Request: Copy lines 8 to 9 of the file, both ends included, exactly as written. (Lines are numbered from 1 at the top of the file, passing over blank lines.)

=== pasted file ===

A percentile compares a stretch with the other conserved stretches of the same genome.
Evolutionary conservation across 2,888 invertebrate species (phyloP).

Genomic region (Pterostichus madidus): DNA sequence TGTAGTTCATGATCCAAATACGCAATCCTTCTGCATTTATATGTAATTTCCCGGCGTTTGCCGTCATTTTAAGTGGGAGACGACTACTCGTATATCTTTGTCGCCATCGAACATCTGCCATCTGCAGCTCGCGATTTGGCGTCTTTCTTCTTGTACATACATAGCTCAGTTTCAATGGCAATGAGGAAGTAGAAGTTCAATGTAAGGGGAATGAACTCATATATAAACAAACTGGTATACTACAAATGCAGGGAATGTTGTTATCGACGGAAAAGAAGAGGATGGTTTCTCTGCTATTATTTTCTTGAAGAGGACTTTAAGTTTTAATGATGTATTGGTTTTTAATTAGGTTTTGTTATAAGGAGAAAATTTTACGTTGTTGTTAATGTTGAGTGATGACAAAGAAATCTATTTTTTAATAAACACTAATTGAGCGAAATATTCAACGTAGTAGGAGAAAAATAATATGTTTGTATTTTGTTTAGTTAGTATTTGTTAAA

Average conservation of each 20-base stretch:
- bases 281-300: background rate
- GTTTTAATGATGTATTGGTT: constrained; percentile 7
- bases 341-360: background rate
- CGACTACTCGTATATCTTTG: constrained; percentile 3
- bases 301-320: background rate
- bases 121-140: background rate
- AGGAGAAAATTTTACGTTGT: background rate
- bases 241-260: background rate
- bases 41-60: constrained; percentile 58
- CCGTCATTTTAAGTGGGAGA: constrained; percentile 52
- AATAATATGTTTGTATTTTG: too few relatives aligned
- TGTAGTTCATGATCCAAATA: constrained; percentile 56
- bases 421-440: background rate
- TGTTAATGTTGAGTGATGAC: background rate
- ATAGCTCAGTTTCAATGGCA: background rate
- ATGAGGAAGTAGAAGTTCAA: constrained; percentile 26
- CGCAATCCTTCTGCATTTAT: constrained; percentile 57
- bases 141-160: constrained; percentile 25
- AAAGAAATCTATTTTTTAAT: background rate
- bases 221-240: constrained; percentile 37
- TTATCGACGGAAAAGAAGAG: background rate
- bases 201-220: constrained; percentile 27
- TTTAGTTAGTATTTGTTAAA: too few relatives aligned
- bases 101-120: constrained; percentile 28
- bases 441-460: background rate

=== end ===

- CGACTACTCGTATATCTTTG: constrained; percentile 3
- bases 301-320: background rate